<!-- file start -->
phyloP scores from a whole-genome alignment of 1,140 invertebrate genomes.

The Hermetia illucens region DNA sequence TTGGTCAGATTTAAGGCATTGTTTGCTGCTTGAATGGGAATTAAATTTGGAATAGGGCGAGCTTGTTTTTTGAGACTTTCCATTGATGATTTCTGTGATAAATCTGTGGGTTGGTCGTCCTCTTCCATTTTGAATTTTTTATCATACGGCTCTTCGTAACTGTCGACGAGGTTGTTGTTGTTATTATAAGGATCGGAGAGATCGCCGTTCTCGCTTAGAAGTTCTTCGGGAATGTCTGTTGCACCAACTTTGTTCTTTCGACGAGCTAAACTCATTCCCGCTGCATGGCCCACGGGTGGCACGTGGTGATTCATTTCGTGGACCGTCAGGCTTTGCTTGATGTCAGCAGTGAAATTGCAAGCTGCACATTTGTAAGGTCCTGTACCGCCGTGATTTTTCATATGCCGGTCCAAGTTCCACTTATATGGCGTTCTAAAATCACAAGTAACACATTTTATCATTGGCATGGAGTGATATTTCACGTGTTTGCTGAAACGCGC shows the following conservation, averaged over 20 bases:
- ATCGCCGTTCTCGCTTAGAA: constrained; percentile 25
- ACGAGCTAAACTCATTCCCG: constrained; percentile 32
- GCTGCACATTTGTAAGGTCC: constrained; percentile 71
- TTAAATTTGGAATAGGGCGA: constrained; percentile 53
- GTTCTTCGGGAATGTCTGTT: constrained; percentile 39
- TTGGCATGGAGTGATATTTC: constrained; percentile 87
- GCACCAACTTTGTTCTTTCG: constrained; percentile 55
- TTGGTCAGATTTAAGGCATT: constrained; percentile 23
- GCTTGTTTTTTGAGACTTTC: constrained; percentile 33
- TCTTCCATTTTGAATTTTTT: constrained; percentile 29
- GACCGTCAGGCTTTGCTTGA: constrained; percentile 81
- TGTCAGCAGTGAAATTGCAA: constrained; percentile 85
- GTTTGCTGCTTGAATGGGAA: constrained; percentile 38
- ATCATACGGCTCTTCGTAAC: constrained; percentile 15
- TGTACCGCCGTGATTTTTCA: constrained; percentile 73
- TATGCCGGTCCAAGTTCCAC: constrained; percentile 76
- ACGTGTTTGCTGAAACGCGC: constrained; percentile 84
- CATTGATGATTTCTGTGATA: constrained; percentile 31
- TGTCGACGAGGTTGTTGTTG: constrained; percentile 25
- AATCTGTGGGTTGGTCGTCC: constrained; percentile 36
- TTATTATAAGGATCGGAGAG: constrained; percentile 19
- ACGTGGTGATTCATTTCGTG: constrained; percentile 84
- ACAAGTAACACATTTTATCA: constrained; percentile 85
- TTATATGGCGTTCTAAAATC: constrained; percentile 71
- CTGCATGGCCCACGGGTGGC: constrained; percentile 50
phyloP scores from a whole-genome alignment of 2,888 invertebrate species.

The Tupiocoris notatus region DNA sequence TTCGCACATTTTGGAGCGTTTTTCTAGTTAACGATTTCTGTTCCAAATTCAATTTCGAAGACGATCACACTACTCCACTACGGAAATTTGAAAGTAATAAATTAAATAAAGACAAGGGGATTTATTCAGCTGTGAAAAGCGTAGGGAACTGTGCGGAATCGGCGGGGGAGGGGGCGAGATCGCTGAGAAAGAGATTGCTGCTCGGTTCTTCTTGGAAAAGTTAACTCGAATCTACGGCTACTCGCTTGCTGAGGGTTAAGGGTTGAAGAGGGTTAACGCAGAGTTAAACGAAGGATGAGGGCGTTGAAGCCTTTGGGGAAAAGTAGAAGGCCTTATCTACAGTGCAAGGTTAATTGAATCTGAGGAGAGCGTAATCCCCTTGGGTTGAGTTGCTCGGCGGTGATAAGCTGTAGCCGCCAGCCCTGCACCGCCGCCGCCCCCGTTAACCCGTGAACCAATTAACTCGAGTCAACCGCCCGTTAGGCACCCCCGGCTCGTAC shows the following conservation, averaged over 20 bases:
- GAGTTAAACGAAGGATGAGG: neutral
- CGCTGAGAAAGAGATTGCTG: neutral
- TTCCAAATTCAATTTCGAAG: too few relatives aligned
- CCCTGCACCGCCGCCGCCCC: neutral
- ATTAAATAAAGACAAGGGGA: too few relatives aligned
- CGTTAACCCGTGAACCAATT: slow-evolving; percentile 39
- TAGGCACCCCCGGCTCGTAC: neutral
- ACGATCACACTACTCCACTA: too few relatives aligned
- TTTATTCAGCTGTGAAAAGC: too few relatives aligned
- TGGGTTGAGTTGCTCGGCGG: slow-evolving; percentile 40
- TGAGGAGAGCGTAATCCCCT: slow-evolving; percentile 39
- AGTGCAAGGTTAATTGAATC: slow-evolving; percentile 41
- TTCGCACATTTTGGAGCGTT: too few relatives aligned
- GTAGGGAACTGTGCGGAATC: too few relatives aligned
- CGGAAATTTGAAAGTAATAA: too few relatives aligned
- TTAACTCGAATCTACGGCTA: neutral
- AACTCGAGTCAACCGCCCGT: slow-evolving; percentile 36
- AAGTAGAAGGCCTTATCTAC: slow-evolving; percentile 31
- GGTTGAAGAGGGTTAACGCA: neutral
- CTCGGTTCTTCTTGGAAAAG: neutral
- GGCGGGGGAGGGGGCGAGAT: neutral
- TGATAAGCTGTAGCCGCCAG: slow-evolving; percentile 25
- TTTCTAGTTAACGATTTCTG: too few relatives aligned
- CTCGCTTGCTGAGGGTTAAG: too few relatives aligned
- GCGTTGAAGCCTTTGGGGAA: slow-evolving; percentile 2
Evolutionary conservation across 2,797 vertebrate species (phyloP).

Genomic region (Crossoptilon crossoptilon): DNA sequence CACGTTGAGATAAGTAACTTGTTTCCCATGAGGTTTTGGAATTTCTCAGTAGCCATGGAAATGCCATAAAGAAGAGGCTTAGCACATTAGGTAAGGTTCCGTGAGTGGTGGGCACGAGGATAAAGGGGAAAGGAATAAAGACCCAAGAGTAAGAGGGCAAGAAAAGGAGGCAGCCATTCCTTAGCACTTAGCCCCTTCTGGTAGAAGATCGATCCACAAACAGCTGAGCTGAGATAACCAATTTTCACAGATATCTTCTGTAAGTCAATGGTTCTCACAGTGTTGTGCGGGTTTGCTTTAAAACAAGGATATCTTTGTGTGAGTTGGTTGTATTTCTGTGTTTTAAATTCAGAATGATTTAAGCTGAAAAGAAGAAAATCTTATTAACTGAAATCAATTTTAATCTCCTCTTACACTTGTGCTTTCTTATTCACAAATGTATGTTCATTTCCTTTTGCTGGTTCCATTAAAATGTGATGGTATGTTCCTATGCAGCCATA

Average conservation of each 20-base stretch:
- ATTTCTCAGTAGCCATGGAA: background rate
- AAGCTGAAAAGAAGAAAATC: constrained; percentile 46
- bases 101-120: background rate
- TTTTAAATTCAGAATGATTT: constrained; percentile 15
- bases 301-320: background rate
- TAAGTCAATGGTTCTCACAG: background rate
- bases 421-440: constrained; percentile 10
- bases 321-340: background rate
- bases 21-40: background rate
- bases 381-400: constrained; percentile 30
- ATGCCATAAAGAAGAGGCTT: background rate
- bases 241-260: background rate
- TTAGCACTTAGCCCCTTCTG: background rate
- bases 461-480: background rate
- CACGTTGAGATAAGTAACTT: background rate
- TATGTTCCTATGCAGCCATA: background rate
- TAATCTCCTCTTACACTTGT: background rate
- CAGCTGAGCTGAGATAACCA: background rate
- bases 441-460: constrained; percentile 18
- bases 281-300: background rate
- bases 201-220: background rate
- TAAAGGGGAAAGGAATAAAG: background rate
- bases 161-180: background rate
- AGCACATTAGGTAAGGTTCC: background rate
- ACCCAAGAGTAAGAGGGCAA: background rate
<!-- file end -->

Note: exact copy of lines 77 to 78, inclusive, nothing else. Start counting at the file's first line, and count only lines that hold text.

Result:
- bases 281-300: background rate
- bases 201-220: background rate